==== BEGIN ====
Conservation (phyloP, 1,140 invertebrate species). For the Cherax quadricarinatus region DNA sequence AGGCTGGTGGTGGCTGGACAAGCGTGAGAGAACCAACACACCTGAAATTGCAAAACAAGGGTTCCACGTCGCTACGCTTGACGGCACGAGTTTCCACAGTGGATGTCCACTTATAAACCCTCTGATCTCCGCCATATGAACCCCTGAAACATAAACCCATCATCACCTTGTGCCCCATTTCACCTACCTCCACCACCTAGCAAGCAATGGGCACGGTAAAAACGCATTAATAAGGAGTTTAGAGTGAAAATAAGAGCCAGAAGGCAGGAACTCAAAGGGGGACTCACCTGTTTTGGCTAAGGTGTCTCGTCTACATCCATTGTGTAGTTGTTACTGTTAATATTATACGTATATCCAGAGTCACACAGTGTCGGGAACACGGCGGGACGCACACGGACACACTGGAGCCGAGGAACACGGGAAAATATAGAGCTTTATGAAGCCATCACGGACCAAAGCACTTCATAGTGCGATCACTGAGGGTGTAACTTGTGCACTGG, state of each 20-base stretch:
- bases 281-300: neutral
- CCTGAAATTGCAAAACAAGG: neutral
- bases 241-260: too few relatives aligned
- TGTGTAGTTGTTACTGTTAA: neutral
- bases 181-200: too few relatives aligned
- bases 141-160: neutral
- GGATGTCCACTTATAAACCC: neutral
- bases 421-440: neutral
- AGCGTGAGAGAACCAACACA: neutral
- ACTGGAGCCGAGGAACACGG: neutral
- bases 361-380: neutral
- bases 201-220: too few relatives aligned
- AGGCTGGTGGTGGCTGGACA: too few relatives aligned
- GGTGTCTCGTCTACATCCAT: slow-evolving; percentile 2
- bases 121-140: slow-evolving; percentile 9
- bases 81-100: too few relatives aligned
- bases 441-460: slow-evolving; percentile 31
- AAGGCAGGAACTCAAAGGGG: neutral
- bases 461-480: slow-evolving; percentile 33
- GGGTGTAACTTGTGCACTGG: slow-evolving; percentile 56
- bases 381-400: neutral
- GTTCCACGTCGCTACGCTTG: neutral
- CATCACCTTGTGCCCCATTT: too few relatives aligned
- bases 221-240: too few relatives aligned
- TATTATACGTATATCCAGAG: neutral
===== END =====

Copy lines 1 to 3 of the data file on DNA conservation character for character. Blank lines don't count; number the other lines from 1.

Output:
Conservation (phyloP, 1,140 invertebrate species). For the Cherax quadricarinatus region DNA sequence AGGCTGGTGGTGGCTGGACAAGCGTGAGAGAACCAACACACCTGAAATTGCAAAACAAGGGTTCCACGTCGCTACGCTTGACGGCACGAGTTTCCACAGTGGATGTCCACTTATAAACCCTCTGATCTCCGCCATATGAACCCCTGAAACATAAACCCATCATCACCTTGTGCCCCATTTCACCTACCTCCACCACCTAGCAAGCAATGGGCACGGTAAAAACGCATTAATAAGGAGTTTAGAGTGAAAATAAGAGCCAGAAGGCAGGAACTCAAAGGGGGACTCACCTGTTTTGGCTAAGGTGTCTCGTCTACATCCATTGTGTAGTTGTTACTGTTAATATTATACGTATATCCAGAGTCACACAGTGTCGGGAACACGGCGGGACGCACACGGACACACTGGAGCCGAGGAACACGGGAAAATATAGAGCTTTATGAAGCCATCACGGACCAAAGCACTTCATAGTGCGATCACTGAGGGTGTAACTTGTGCACTGG, state of each 20-base stretch:
- bases 281-300: neutral
- CCTGAAATTGCAAAACAAGG: neutral